The Open University App
The Open University App, Applications available for downloading will be linked from this page.
Some of the apps will be available via the Apple iTunes Application Store or the Android Market and others will be available for direct download for use by Open University staff either as a finished applications or as prototypes to aid our testing.
OU Anywhere is an app for students of The Open University available on both iOS6 and Android version 4 and above. If you are a Level 1 or 2 student and starting a module in 2013 you can now access your printed books as ebooks and your CDs and DVDs as downloadable files for use offline. Level 3 content will be delivered later in 2013 and Post Graduate content in 2014.
Chinese Characters First Steps
Learning to read and write Chinese characters presents two challenges to both non-native learners as well as Chinese children who first start learning characters:
- The complexity of characters, as an average character consists of about 12 strokes
- Matching characters with their pronunciation, pinyin and the meaning
This new version of Chinese Characters First Steps tackles these two challenges on one screen to help you learn, recognize and remember the most frequently used 400 plus characters in a systematic, friendly and fun way. Rather than having a textbook, audio device, dictionary and a notebook to write, you get the stroke-by-stroke writing, the native-speaker pronunciation, pinyin, English definition and instructions in one interactive experience.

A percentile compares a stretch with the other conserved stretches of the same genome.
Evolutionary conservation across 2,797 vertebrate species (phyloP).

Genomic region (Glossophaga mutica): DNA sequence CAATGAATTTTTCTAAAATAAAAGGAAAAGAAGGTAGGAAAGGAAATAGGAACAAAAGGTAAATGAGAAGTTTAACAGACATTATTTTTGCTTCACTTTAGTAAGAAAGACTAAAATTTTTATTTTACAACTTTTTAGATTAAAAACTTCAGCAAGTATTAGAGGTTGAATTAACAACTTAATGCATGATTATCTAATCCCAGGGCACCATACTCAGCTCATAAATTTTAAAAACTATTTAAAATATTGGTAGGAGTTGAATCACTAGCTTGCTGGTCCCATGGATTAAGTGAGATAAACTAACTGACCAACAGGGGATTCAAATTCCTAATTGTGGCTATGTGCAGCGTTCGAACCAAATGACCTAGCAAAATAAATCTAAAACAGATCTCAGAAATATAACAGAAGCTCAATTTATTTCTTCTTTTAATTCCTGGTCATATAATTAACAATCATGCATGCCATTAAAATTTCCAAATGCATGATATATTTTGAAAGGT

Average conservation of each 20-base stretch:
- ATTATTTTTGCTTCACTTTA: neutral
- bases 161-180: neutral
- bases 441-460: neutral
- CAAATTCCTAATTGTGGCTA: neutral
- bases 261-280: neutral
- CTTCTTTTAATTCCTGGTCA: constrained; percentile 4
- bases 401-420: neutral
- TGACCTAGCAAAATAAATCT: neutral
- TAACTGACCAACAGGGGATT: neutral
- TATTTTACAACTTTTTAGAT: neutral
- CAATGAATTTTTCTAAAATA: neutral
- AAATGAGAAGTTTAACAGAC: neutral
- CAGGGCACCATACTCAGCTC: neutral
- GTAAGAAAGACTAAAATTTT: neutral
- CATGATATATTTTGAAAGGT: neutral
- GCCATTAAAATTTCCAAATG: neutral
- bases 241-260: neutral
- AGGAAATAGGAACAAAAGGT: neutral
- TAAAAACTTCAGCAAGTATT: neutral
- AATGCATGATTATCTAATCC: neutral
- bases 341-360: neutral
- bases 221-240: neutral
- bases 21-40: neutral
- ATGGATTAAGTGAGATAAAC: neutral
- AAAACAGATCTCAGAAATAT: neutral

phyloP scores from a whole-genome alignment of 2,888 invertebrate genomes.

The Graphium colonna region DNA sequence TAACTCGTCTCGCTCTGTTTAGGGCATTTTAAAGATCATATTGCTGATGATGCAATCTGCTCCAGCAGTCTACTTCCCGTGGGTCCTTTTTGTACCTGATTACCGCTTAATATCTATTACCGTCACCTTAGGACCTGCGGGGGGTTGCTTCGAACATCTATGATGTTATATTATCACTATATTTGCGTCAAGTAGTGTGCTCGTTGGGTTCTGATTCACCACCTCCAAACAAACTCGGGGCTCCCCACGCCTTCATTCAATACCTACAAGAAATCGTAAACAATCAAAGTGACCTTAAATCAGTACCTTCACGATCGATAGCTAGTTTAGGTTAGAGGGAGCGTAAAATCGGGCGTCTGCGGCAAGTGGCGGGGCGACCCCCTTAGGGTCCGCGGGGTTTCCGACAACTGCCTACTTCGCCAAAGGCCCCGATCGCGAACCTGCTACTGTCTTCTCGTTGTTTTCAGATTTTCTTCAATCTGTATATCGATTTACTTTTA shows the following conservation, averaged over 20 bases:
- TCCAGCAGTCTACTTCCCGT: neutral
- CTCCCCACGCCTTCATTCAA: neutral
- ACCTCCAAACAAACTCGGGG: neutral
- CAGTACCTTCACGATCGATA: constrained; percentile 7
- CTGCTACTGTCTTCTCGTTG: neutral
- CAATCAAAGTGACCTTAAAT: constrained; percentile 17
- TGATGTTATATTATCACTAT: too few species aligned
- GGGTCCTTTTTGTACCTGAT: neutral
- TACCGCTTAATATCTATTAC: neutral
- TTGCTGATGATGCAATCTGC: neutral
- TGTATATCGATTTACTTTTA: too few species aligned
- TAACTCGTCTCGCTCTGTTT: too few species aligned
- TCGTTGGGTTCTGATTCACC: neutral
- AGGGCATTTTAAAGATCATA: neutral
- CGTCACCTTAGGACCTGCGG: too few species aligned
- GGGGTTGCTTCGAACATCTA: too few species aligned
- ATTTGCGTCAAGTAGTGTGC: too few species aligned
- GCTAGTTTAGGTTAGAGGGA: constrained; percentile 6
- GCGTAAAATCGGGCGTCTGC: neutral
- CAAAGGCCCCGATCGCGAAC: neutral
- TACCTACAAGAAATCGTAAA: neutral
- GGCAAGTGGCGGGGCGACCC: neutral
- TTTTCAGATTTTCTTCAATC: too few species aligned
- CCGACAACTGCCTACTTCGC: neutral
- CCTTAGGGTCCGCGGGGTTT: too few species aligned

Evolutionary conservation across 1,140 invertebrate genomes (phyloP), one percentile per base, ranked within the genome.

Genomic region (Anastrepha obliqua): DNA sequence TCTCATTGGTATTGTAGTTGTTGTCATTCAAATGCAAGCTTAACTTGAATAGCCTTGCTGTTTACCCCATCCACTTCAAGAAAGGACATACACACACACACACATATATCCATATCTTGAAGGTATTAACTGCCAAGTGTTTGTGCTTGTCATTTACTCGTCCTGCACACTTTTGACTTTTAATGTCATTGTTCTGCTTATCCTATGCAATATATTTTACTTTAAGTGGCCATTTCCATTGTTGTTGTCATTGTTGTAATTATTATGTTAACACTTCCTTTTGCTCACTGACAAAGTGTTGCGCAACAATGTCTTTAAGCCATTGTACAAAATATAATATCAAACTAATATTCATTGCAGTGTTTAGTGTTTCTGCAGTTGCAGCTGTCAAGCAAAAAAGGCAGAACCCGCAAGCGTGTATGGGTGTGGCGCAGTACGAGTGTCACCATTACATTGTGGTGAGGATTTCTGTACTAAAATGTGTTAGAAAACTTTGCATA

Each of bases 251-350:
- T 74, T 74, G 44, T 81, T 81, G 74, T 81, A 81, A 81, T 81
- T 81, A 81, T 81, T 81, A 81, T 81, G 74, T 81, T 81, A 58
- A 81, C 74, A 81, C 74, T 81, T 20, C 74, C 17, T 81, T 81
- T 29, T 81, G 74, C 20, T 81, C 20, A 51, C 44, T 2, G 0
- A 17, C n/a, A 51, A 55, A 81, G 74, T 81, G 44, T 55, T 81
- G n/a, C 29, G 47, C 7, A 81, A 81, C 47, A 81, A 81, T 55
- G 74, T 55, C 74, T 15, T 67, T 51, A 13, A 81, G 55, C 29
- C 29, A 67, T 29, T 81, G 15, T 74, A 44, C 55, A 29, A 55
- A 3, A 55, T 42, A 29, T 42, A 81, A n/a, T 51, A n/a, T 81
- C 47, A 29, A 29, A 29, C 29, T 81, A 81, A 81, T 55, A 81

These 400 plus characters are introduced in the Open University’s Beginners’ Chinese module 第一步 Dì yī bù (L197) and drawn from the most commonly and frequently used word list published by the Ministry of Education of PRC (China). By combining them, you will learn a further 230+ useful words and phrases. For example, you learn the three single-character words for ‘red’ (红 hóng), ‘green’ (绿lǜ) and ‘light’ (灯dēng), which put together make up the word ‘traffic lights’, which you will find in one of the word search puzzles.
There are 20 lessons which chronologically build upon each other.
Each lesson has 4 sections:
- Writing Practice
- Listening Test
- Reading Test
- Word Search
In the iOS version the first lesson with 20 characters and related activities is included free to give you a taste of what this app can do. The other 19 lessons are available via in-app purchase by tapping the ‘upgrade’ button.
The Android version consists of 20 characters and related activities only at the moment. The app is available for free on the Android Market.
Reading, even in the digital age, is probably one of the most important skills that children acquire. It can be an important source of pleasure which also develops vital language and social skills. It is fundamental to most school activities, it can also open up new worlds and give access to the wealth of human knowledge.
This app that has been developed by child psychologists and other specialists at The Open University enables young children to take part in fun games which can help develop interests and skills that will be relevant to them when they start to read.